In my books and on my blog, I’ve written about the happiness of God. But some might ask, “Humans who are happy with themselves are often considered arrogant and self-obsessed. So how can it be a compliment to say that God is happy with Himself?”
For a time, C. S. Lewis struggled with God’s demand that we praise Him and give Him glory. Eventually Lewis realized that he’d misunderstood the truth:
The most obvious fact about praise—whether of God or anything—strangely escaped me. I thought of it in terms of compliment, approval, or the giving of honour. I had never noticed that all enjoyment spontaneously overflows into praise . . . just as men spontaneously praise whatever they value, so they spontaneously urge us to join them in praising it: “Isn’t she lovely? Wasn’t it glorious? Don’t you think that magnificent?” The Psalmists in telling everyone to praise God are doing what all men do when they speak of what they care about. My whole, more general, difficulty about the praise of God depended on my absurdly denying to us, as regards the supremely Valuable, what we delight to do, what indeed we can’t help doing, about everything else we value. 
If God is indeed the primary source of all that’s good and praiseworthy, wouldn’t it be unloving for Him to withhold from us the happiness of praising Him?
I think we delight to praise what we enjoy because the praise not merely expresses but completes the enjoyment; it is its appointed consummation. It is not out of compliment that lovers keep on telling one another how beautiful they are; the delight is incomplete till it is expressed. . . . Fully to enjoy is to glorify. In commanding us to glorify Him, God is inviting us to enjoy Him. 
Remember, what’s for God’s best is ultimately for our best too. God says, “For my name’s sake I defer my anger, for the sake of my praise. . . . For my own sake, for my own sake, I do it. . . . My glory I will not give to another” (Isaiah 48:9, 11). A human being who repeatedly says “for my own sake” demonstrates selfishness. But we didn’t create the universe. When people seek glory for themselves, it rubs us the wrong way because they aren’t worthy of that glory. It’s different with God: He is worthy of all the glory—more worthy than we can possibly comprehend.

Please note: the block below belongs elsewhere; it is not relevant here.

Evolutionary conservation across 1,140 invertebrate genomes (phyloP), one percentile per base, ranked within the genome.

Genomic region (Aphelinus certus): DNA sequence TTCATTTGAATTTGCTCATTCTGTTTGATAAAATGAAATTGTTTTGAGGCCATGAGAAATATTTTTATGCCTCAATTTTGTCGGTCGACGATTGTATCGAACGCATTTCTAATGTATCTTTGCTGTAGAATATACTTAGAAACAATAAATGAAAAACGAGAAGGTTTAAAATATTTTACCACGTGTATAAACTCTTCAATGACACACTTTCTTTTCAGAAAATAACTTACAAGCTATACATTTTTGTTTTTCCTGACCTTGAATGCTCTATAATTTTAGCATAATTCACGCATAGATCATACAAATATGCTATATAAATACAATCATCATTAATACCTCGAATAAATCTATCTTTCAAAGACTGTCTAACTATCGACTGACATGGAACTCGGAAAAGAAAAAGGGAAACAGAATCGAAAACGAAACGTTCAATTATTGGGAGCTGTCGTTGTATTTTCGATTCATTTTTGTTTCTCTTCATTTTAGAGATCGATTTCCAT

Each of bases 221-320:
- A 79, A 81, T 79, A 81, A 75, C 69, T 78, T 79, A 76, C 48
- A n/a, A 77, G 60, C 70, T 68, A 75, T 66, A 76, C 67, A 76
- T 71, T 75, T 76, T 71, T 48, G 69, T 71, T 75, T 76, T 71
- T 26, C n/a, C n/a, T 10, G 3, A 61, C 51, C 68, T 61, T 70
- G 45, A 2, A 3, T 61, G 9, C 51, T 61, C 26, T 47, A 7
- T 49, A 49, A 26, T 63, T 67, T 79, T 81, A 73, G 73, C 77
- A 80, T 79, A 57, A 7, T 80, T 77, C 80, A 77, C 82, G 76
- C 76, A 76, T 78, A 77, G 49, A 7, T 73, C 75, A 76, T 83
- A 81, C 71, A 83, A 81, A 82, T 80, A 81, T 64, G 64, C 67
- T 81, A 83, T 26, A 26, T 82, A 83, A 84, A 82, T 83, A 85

When an audience gives a standing ovation after a concert, don’t we expect the composer, the director, and the orchestra members to be happy? And doesn’t the fact that the performers find happiness in the audience’s happiness—which is so great that they erupt into spontaneous praise—negate the idea that the performers are selfish? Is it selfish to want to make people happy? Similarly, why should it disappoint us that God would be happy to receive the praise that makes us so happy when we offer it to Him?
The doctrine of the Trinity explains how God can appropriately be God-centered. First, because He’s worthy. Second, because He properly exalts what’s worthy. Third, because in delighting in the other members, each person of the Trinity is others-centered. The Father is Son- and Spirit-centered. The Son is Father- and Spirit-centered, and the Spirit is Father- and Son-centered.
God’s desire for us to please Him is not only for His good but also for ours. Spurgeon said, “The chief end of man . . . in this life and in the next, is to please God, his Maker. If any man pleases God, he does that which conduces most to his own temporal and eternal welfare. Man cannot please God without bringing to himself a great amount of happiness.”  John Piper says, “God is the one being in the universe for whom self-exaltation is not the act of a needy ego, but an act of infinite giving. The reason God seeks our praise is not because he won’t be fully God until he gets it, but that we won’t be happy until we give it. This is not arrogance. This is grace.” 
 C. S. Lewis, Reflections on the Psalms (New York: Harcourt, Brace, 1958), 93–95.
 Ibid., 95, 97.
 Charles H. Spurgeon, “Faith” (Sermon #107).